1930s Dobro Spider-Bridge Resonator Ukulele

Two Dobro ukes in a few weeks? What the heck? Well, I finished the last one (which I've kept for myself as it's so funky) and several customers were really interested in it but didn't want to shell-out for such a rust-bucket, so to speak. I entirely understand. I bought that last one just because I can't help but fix down-on-their-luck rarities if I can afford to.

All that aside, just a few days after posting that one I got an email with pictures of this very clean Dobro uke in its original case with its neck quite off its body. I told a good customer of mine that if he wanted to have it at cost and pay for the labor and bits, I would be happy to buy it for him and then sell it to him when it was done -- and thus the deal was born and I got to work on another cute little Dobro uke.

This one has the nice f-holes and is super-de-duper clean for one of these. It's all-original save a new set of Gotoh UPTs at the headstock (this had a mix-matched set of old pegs on it when it came in) provided by the new owner, a K&K Twin Spot pickup installed under the hood (I glue these to the underside of the spider bridge below the saddle which gives the most natural amplified tone vs. cone-mounted pups), and a strap button below the tailpiece. The black finish is neat-as-heck and the rosewood fretboard feels nice. Its body is made from ply birch for the top and back and solid birch for the sides. The neck is mahogany.

Work included a neck reset (plus hidden bolt-reinforcement as it's a doweled joint from the Regal factory), fret level/dress, a lot of effort seating and stabilizing the cone (it's very clean but needed a lot of finessing to remove rattle at various frequencies using uke strings because of the reduced tension), the pickup install, tuner install, cleaning, and setup. It plays like an absolute champ and has a full, breathy, warm tone with good volume.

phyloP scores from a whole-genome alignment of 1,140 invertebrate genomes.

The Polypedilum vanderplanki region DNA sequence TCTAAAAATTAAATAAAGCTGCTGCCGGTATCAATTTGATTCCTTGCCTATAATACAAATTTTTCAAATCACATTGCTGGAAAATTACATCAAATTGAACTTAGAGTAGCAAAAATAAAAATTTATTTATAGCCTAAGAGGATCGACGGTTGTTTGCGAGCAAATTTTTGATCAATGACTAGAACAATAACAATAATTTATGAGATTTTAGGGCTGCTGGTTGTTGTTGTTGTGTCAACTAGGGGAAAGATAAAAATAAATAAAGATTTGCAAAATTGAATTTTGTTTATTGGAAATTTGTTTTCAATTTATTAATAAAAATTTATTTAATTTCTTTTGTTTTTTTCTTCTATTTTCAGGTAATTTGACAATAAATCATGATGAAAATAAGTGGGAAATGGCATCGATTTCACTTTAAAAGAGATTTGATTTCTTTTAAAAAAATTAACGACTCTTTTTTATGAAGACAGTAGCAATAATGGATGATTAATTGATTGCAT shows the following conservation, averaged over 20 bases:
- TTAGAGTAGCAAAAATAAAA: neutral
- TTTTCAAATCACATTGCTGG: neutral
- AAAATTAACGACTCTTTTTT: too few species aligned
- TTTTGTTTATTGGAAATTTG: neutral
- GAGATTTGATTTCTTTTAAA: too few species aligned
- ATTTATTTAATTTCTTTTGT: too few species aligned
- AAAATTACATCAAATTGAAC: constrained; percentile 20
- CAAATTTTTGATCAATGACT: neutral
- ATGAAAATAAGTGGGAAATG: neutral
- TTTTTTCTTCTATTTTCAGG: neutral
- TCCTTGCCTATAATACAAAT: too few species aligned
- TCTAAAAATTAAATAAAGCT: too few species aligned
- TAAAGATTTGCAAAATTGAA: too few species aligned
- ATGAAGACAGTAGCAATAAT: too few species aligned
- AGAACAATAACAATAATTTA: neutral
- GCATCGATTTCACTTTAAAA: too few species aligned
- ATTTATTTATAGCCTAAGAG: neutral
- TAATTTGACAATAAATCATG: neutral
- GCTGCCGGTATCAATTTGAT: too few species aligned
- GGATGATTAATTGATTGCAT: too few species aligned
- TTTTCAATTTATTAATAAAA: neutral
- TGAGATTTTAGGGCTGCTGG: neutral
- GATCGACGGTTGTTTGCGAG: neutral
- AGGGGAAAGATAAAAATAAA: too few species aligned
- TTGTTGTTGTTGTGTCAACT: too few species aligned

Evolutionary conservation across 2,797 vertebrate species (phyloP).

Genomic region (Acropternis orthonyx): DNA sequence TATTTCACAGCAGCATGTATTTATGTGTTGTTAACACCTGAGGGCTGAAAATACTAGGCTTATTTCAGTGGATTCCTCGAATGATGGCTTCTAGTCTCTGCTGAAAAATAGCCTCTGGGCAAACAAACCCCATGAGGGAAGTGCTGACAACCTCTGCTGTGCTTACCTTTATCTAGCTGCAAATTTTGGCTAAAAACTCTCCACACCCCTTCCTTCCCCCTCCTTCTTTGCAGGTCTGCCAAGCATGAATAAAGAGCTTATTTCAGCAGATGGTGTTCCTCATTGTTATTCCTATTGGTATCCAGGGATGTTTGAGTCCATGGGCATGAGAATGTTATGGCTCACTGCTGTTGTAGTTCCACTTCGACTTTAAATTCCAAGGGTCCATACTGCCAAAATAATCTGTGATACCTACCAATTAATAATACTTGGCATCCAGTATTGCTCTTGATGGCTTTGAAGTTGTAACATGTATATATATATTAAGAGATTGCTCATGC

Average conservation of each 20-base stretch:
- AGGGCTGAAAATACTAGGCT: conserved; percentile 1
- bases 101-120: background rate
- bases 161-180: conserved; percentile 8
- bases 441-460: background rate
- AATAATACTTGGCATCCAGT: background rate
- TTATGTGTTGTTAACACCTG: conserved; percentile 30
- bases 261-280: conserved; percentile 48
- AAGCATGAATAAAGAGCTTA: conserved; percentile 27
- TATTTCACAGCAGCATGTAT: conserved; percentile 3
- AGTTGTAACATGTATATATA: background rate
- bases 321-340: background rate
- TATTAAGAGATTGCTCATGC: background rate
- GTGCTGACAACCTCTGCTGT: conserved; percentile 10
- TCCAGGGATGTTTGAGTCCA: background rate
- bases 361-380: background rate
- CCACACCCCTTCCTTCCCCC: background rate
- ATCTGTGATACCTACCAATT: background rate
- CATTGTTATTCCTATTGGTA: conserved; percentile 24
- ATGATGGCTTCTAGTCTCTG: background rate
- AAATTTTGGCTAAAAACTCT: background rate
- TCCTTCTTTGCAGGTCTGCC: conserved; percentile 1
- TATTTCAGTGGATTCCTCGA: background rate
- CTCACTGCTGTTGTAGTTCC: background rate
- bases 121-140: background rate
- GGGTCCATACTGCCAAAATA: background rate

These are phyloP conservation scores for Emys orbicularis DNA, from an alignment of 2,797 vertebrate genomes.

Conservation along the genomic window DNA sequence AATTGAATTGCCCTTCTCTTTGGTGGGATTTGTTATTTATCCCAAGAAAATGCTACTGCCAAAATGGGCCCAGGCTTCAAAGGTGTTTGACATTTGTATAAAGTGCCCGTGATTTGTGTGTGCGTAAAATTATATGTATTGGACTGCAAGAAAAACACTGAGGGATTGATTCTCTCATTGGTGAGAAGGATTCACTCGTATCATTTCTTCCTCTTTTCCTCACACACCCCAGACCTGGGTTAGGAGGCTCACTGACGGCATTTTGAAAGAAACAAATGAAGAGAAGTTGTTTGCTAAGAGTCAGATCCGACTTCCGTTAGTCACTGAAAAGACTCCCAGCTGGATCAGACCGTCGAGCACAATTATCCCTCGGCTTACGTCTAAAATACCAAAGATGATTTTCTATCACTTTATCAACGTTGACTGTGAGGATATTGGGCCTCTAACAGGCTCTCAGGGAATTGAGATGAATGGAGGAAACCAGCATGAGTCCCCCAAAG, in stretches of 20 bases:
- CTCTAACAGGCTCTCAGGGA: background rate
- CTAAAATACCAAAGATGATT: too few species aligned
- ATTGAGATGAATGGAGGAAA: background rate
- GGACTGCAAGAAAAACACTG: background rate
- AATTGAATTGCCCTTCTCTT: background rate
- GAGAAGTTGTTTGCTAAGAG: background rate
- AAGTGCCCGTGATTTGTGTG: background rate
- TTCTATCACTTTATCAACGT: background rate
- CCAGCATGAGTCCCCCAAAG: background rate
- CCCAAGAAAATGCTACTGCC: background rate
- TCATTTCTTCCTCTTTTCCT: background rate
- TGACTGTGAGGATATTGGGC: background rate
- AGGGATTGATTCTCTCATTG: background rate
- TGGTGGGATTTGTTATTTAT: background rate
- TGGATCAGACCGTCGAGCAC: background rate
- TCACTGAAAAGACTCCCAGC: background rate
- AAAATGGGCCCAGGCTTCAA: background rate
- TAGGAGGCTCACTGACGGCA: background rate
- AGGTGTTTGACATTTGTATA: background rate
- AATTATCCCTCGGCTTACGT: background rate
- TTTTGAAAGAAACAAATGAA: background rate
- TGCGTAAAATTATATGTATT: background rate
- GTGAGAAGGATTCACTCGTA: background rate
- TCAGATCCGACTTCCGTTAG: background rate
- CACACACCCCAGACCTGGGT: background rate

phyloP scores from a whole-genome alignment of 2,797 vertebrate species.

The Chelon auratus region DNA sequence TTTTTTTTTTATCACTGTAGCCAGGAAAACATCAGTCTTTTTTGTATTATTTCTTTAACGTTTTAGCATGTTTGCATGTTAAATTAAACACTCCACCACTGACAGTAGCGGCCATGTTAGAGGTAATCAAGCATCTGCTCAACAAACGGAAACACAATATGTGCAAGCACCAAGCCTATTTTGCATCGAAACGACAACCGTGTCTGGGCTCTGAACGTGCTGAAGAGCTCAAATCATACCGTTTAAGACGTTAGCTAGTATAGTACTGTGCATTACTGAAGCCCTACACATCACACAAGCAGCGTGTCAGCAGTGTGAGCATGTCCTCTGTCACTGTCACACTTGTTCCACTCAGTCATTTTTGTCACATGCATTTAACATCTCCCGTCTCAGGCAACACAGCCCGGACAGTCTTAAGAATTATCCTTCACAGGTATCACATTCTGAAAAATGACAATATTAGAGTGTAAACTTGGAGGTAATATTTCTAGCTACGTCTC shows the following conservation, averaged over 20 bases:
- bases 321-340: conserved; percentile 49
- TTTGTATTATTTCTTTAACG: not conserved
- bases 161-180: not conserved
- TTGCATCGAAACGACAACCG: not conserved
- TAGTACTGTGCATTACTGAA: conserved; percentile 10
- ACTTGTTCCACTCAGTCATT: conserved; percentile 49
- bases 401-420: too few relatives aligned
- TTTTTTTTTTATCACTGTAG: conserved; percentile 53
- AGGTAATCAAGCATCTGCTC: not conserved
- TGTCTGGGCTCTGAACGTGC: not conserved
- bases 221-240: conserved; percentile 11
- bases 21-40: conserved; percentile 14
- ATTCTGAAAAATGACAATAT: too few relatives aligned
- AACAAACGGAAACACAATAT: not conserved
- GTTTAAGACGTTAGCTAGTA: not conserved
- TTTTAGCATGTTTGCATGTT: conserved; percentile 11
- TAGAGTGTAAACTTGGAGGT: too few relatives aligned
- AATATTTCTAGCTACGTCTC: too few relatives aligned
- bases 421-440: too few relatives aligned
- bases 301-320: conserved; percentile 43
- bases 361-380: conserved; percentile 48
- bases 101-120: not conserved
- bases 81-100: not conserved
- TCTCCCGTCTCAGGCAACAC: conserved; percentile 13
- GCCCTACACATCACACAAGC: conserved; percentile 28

Specs are: 13 7/8" scale, 1 5/16" nut width, 1 5/32" string spacing at the nut, 1 5/8" spacing at the bridge, 7 1/4" lower bout width, 5 3/4" upper bout, and 2 9/16" side depth at the endblock. The neck has a medium C-shape and a flat-profile fretboard. Action is 1/16" at the 12th fret and the neck is straight.

It's a looker, no? If you look closely at said looker, you'll notice that the factory installed the coverplate slightly off-center (rotated, I mean). I left it that way because I love quirks.

The original bone nut is still going strong.

I added side dots, of course.

The strings are heavier-gauge nylon vs. my usual Martin M600 fluorocarbon choice as I was trying to get some extra tension on it. I just put a set of clear fluoro Worths with really heavy gauges on my own Dobro uke this afternoon (I'd finished this uke on Saturday) and I really like the way it's setup, now. Food for thought!

The original maple saddles are still extant.

I like how the customer-supplied Gotoh UPTs have "one gold tooth."

There's the original tailpiece, my new relic-style strap button (so no one is tempted to hang one from the tailpiece!), and the jack for the K&K pickup. I'll tell ya what -- it was, as usual, a pain to get that K&K wrestled in there. It's worth it, though, as I've found a number of alternative mounting methods to get resonators sounding like resonators when amplified with these.

How about that good-condition chip case?

Here's what the soundwell looks like in this fella. It's a lot simpler than the one in my own.


Tony Wilson said…
Those Dobro wood bodied resos ukes are fabulous. Your customer is very lucky. FWIW, I have a Beard spider-reso concert uke, and after a lot of experimenting, I've found that D'Addarrio EJ65C clear nylon strings bring out the best tone and volume. But, of course, every reso is different .
Jake Wildwood said…
Tony: That's exactly what I put on this one because it sounded better to my ears than the fluoros. I did put some Worths on my other one and am happy with those -- they're a little fatter-sounding than the normal fluoros.